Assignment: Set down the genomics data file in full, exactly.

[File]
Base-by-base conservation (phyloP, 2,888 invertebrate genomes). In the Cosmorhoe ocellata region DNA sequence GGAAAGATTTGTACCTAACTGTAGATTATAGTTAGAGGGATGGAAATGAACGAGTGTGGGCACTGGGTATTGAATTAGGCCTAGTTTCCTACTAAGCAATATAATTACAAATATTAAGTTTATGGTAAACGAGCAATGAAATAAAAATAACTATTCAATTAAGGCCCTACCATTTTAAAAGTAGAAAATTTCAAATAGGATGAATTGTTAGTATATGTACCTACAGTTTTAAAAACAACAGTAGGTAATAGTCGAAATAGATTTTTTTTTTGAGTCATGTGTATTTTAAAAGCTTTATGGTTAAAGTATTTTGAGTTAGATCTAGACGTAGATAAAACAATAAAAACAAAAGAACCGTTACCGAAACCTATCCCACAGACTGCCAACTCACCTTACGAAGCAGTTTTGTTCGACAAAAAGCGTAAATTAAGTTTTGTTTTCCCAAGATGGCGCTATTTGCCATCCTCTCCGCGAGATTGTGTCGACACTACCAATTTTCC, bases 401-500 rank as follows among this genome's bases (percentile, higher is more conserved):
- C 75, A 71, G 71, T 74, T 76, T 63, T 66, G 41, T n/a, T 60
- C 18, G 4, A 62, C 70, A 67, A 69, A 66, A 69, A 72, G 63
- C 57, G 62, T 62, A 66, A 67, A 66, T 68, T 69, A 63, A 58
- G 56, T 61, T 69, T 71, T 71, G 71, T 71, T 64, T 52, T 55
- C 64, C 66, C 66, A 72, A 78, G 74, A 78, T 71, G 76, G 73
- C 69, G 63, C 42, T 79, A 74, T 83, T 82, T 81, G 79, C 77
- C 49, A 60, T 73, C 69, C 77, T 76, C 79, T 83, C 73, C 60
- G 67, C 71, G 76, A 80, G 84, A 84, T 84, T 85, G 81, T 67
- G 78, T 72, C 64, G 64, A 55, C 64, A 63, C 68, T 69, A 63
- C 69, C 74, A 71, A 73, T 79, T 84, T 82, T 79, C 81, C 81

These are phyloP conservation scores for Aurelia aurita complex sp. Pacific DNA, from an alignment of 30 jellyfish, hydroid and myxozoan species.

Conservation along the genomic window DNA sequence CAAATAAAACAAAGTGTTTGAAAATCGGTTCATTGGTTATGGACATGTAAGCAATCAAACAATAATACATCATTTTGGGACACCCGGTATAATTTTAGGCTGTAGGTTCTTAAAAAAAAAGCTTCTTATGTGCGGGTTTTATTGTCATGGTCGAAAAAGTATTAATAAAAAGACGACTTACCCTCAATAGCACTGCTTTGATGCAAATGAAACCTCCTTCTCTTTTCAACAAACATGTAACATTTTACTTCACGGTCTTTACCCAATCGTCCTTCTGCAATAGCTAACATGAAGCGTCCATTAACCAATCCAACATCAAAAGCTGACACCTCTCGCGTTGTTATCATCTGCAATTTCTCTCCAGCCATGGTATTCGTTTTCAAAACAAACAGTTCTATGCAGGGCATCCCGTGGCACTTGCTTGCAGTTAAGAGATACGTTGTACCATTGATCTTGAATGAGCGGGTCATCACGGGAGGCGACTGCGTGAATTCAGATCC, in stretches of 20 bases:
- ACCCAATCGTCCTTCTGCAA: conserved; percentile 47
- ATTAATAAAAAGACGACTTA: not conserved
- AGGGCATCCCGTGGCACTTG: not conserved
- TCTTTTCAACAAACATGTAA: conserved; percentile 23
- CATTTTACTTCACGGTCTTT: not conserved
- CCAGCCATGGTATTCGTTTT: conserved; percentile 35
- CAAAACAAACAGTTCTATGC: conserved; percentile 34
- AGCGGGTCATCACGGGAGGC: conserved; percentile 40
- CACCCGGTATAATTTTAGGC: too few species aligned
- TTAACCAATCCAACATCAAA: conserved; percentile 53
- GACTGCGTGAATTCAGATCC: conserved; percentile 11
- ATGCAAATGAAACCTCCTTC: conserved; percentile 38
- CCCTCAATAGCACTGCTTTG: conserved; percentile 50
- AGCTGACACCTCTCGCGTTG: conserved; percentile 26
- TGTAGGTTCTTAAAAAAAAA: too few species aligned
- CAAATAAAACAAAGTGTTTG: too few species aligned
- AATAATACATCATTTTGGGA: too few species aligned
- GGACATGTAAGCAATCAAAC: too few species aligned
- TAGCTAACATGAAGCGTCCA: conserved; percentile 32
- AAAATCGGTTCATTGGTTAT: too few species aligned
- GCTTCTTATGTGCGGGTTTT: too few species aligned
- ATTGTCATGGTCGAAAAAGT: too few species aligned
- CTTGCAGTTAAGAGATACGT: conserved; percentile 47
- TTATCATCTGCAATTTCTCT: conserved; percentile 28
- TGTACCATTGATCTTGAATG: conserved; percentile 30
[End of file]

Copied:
Base-by-base conservation (phyloP, 2,888 invertebrate genomes). In the Cosmorhoe ocellata region DNA sequence GGAAAGATTTGTACCTAACTGTAGATTATAGTTAGAGGGATGGAAATGAACGAGTGTGGGCACTGGGTATTGAATTAGGCCTAGTTTCCTACTAAGCAATATAATTACAAATATTAAGTTTATGGTAAACGAGCAATGAAATAAAAATAACTATTCAATTAAGGCCCTACCATTTTAAAAGTAGAAAATTTCAAATAGGATGAATTGTTAGTATATGTACCTACAGTTTTAAAAACAACAGTAGGTAATAGTCGAAATAGATTTTTTTTTTGAGTCATGTGTATTTTAAAAGCTTTATGGTTAAAGTATTTTGAGTTAGATCTAGACGTAGATAAAACAATAAAAACAAAAGAACCGTTACCGAAACCTATCCCACAGACTGCCAACTCACCTTACGAAGCAGTTTTGTTCGACAAAAAGCGTAAATTAAGTTTTGTTTTCCCAAGATGGCGCTATTTGCCATCCTCTCCGCGAGATTGTGTCGACACTACCAATTTTCC, bases 401-500 rank as follows among this genome's bases (percentile, higher is more conserved):
- C 75, A 71, G 71, T 74, T 76, T 63, T 66, G 41, T n/a, T 60
- C 18, G 4, A 62, C 70, A 67, A 69, A 66, A 69, A 72, G 63
- C 57, G 62, T 62, A 66, A 67, A 66, T 68, T 69, A 63, A 58
- G 56, T 61, T 69, T 71, T 71, G 71, T 71, T 64, T 52, T 55
- C 64, C 66, C 66, A 72, A 78, G 74, A 78, T 71, G 76, G 73
- C 69, G 63, C 42, T 79, A 74, T 83, T 82, T 81, G 79, C 77
- C 49, A 60, T 73, C 69, C 77, T 76, C 79, T 83, C 73, C 60
- G 67, C 71, G 76, A 80, G 84, A 84, T 84, T 85, G 81, T 67
- G 78, T 72, C 64, G 64, A 55, C 64, A 63, C 68, T 69, A 63
- C 69, C 74, A 71, A 73, T 79, T 84, T 82, T 79, C 81, C 81

These are phyloP conservation scores for Aurelia aurita complex sp. Pacific DNA, from an alignment of 30 jellyfish, hydroid and myxozoan species.

Conservation along the genomic window DNA sequence CAAATAAAACAAAGTGTTTGAAAATCGGTTCATTGGTTATGGACATGTAAGCAATCAAACAATAATACATCATTTTGGGACACCCGGTATAATTTTAGGCTGTAGGTTCTTAAAAAAAAAGCTTCTTATGTGCGGGTTTTATTGTCATGGTCGAAAAAGTATTAATAAAAAGACGACTTACCCTCAATAGCACTGCTTTGATGCAAATGAAACCTCCTTCTCTTTTCAACAAACATGTAACATTTTACTTCACGGTCTTTACCCAATCGTCCTTCTGCAATAGCTAACATGAAGCGTCCATTAACCAATCCAACATCAAAAGCTGACACCTCTCGCGTTGTTATCATCTGCAATTTCTCTCCAGCCATGGTATTCGTTTTCAAAACAAACAGTTCTATGCAGGGCATCCCGTGGCACTTGCTTGCAGTTAAGAGATACGTTGTACCATTGATCTTGAATGAGCGGGTCATCACGGGAGGCGACTGCGTGAATTCAGATCC, in stretches of 20 bases:
- ACCCAATCGTCCTTCTGCAA: conserved; percentile 47
- ATTAATAAAAAGACGACTTA: not conserved
- AGGGCATCCCGTGGCACTTG: not conserved
- TCTTTTCAACAAACATGTAA: conserved; percentile 23
- CATTTTACTTCACGGTCTTT: not conserved
- CCAGCCATGGTATTCGTTTT: conserved; percentile 35
- CAAAACAAACAGTTCTATGC: conserved; percentile 34
- AGCGGGTCATCACGGGAGGC: conserved; percentile 40
- CACCCGGTATAATTTTAGGC: too few species aligned
- TTAACCAATCCAACATCAAA: conserved; percentile 53
- GACTGCGTGAATTCAGATCC: conserved; percentile 11
- ATGCAAATGAAACCTCCTTC: conserved; percentile 38
- CCCTCAATAGCACTGCTTTG: conserved; percentile 50
- AGCTGACACCTCTCGCGTTG: conserved; percentile 26
- TGTAGGTTCTTAAAAAAAAA: too few species aligned
- CAAATAAAACAAAGTGTTTG: too few species aligned
- AATAATACATCATTTTGGGA: too few species aligned
- GGACATGTAAGCAATCAAAC: too few species aligned
- TAGCTAACATGAAGCGTCCA: conserved; percentile 32
- AAAATCGGTTCATTGGTTAT: too few species aligned
- GCTTCTTATGTGCGGGTTTT: too few species aligned
- ATTGTCATGGTCGAAAAAGT: too few species aligned
- CTTGCAGTTAAGAGATACGT: conserved; percentile 47
- TTATCATCTGCAATTTCTCT: conserved; percentile 28
- TGTACCATTGATCTTGAATG: conserved; percentile 30